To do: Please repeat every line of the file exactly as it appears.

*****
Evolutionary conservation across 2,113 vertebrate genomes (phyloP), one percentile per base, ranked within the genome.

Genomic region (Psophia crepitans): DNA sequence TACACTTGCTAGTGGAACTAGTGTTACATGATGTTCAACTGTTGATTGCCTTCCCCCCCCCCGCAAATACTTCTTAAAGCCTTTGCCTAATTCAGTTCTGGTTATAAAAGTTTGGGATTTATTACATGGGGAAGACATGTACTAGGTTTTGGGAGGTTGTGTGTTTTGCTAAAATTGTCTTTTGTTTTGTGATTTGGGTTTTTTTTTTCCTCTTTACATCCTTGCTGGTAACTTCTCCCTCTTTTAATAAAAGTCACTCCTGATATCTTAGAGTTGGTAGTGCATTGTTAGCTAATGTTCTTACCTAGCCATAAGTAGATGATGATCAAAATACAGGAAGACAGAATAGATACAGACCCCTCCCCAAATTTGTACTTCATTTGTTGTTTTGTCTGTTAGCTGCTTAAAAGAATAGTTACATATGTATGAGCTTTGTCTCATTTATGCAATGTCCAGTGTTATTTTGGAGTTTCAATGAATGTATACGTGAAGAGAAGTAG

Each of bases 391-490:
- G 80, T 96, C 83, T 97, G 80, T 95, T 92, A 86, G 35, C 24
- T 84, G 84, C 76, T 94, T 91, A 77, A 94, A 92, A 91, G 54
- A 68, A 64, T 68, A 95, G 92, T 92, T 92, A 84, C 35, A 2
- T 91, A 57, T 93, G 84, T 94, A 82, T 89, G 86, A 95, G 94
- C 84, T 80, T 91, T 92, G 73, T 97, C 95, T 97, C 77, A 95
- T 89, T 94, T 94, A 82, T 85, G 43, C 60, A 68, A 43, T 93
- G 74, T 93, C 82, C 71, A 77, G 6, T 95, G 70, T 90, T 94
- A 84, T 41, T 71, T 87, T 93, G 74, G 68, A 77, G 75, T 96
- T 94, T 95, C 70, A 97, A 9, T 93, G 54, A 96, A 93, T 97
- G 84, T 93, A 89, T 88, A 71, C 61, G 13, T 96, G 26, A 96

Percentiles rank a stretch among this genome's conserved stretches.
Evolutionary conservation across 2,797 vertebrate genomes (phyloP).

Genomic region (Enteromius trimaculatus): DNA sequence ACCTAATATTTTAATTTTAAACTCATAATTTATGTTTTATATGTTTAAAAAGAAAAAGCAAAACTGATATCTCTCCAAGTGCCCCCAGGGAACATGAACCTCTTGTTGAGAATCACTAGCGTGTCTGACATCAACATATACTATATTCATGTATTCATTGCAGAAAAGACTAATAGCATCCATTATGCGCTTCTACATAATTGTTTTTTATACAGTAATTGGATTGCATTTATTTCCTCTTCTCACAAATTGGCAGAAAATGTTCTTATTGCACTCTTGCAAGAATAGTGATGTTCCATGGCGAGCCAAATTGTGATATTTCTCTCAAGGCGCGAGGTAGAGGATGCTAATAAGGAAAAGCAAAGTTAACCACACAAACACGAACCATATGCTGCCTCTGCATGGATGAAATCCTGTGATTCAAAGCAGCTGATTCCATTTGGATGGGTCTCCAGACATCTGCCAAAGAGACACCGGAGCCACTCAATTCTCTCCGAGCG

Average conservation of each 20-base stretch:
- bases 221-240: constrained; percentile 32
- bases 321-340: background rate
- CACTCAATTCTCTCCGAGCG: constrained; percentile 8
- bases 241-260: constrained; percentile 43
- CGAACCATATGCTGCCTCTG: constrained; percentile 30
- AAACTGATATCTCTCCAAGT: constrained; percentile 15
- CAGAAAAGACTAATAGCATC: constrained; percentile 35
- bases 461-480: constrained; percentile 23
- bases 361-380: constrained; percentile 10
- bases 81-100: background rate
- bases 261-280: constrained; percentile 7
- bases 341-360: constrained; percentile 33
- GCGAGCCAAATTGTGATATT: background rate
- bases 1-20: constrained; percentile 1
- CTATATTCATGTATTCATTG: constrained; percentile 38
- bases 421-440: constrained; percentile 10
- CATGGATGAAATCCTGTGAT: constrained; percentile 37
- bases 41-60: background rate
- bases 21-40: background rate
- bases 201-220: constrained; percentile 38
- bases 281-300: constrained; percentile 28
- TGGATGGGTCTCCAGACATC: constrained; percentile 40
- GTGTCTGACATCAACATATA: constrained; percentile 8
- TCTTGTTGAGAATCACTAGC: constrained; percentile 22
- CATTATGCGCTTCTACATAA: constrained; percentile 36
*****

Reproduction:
Evolutionary conservation across 2,113 vertebrate genomes (phyloP), one percentile per base, ranked within the genome.

Genomic region (Psophia crepitans): DNA sequence TACACTTGCTAGTGGAACTAGTGTTACATGATGTTCAACTGTTGATTGCCTTCCCCCCCCCCGCAAATACTTCTTAAAGCCTTTGCCTAATTCAGTTCTGGTTATAAAAGTTTGGGATTTATTACATGGGGAAGACATGTACTAGGTTTTGGGAGGTTGTGTGTTTTGCTAAAATTGTCTTTTGTTTTGTGATTTGGGTTTTTTTTTTCCTCTTTACATCCTTGCTGGTAACTTCTCCCTCTTTTAATAAAAGTCACTCCTGATATCTTAGAGTTGGTAGTGCATTGTTAGCTAATGTTCTTACCTAGCCATAAGTAGATGATGATCAAAATACAGGAAGACAGAATAGATACAGACCCCTCCCCAAATTTGTACTTCATTTGTTGTTTTGTCTGTTAGCTGCTTAAAAGAATAGTTACATATGTATGAGCTTTGTCTCATTTATGCAATGTCCAGTGTTATTTTGGAGTTTCAATGAATGTATACGTGAAGAGAAGTAG

Each of bases 391-490:
- G 80, T 96, C 83, T 97, G 80, T 95, T 92, A 86, G 35, C 24
- T 84, G 84, C 76, T 94, T 91, A 77, A 94, A 92, A 91, G 54
- A 68, A 64, T 68, A 95, G 92, T 92, T 92, A 84, C 35, A 2
- T 91, A 57, T 93, G 84, T 94, A 82, T 89, G 86, A 95, G 94
- C 84, T 80, T 91, T 92, G 73, T 97, C 95, T 97, C 77, A 95
- T 89, T 94, T 94, A 82, T 85, G 43, C 60, A 68, A 43, T 93
- G 74, T 93, C 82, C 71, A 77, G 6, T 95, G 70, T 90, T 94
- A 84, T 41, T 71, T 87, T 93, G 74, G 68, A 77, G 75, T 96
- T 94, T 95, C 70, A 97, A 9, T 93, G 54, A 96, A 93, T 97
- G 84, T 93, A 89, T 88, A 71, C 61, G 13, T 96, G 26, A 96

Percentiles rank a stretch among this genome's conserved stretches.
Evolutionary conservation across 2,797 vertebrate genomes (phyloP).

Genomic region (Enteromius trimaculatus): DNA sequence ACCTAATATTTTAATTTTAAACTCATAATTTATGTTTTATATGTTTAAAAAGAAAAAGCAAAACTGATATCTCTCCAAGTGCCCCCAGGGAACATGAACCTCTTGTTGAGAATCACTAGCGTGTCTGACATCAACATATACTATATTCATGTATTCATTGCAGAAAAGACTAATAGCATCCATTATGCGCTTCTACATAATTGTTTTTTATACAGTAATTGGATTGCATTTATTTCCTCTTCTCACAAATTGGCAGAAAATGTTCTTATTGCACTCTTGCAAGAATAGTGATGTTCCATGGCGAGCCAAATTGTGATATTTCTCTCAAGGCGCGAGGTAGAGGATGCTAATAAGGAAAAGCAAAGTTAACCACACAAACACGAACCATATGCTGCCTCTGCATGGATGAAATCCTGTGATTCAAAGCAGCTGATTCCATTTGGATGGGTCTCCAGACATCTGCCAAAGAGACACCGGAGCCACTCAATTCTCTCCGAGCG

Average conservation of each 20-base stretch:
- bases 221-240: constrained; percentile 32
- bases 321-340: background rate
- CACTCAATTCTCTCCGAGCG: constrained; percentile 8
- bases 241-260: constrained; percentile 43
- CGAACCATATGCTGCCTCTG: constrained; percentile 30
- AAACTGATATCTCTCCAAGT: constrained; percentile 15
- CAGAAAAGACTAATAGCATC: constrained; percentile 35
- bases 461-480: constrained; percentile 23
- bases 361-380: constrained; percentile 10
- bases 81-100: background rate
- bases 261-280: constrained; percentile 7
- bases 341-360: constrained; percentile 33
- GCGAGCCAAATTGTGATATT: background rate
- bases 1-20: constrained; percentile 1
- CTATATTCATGTATTCATTG: constrained; percentile 38
- bases 421-440: constrained; percentile 10
- CATGGATGAAATCCTGTGAT: constrained; percentile 37
- bases 41-60: background rate
- bases 21-40: background rate
- bases 201-220: constrained; percentile 38
- bases 281-300: constrained; percentile 28
- TGGATGGGTCTCCAGACATC: constrained; percentile 40
- GTGTCTGACATCAACATATA: constrained; percentile 8
- TCTTGTTGAGAATCACTAGC: constrained; percentile 22
- CATTATGCGCTTCTACATAA: constrained; percentile 36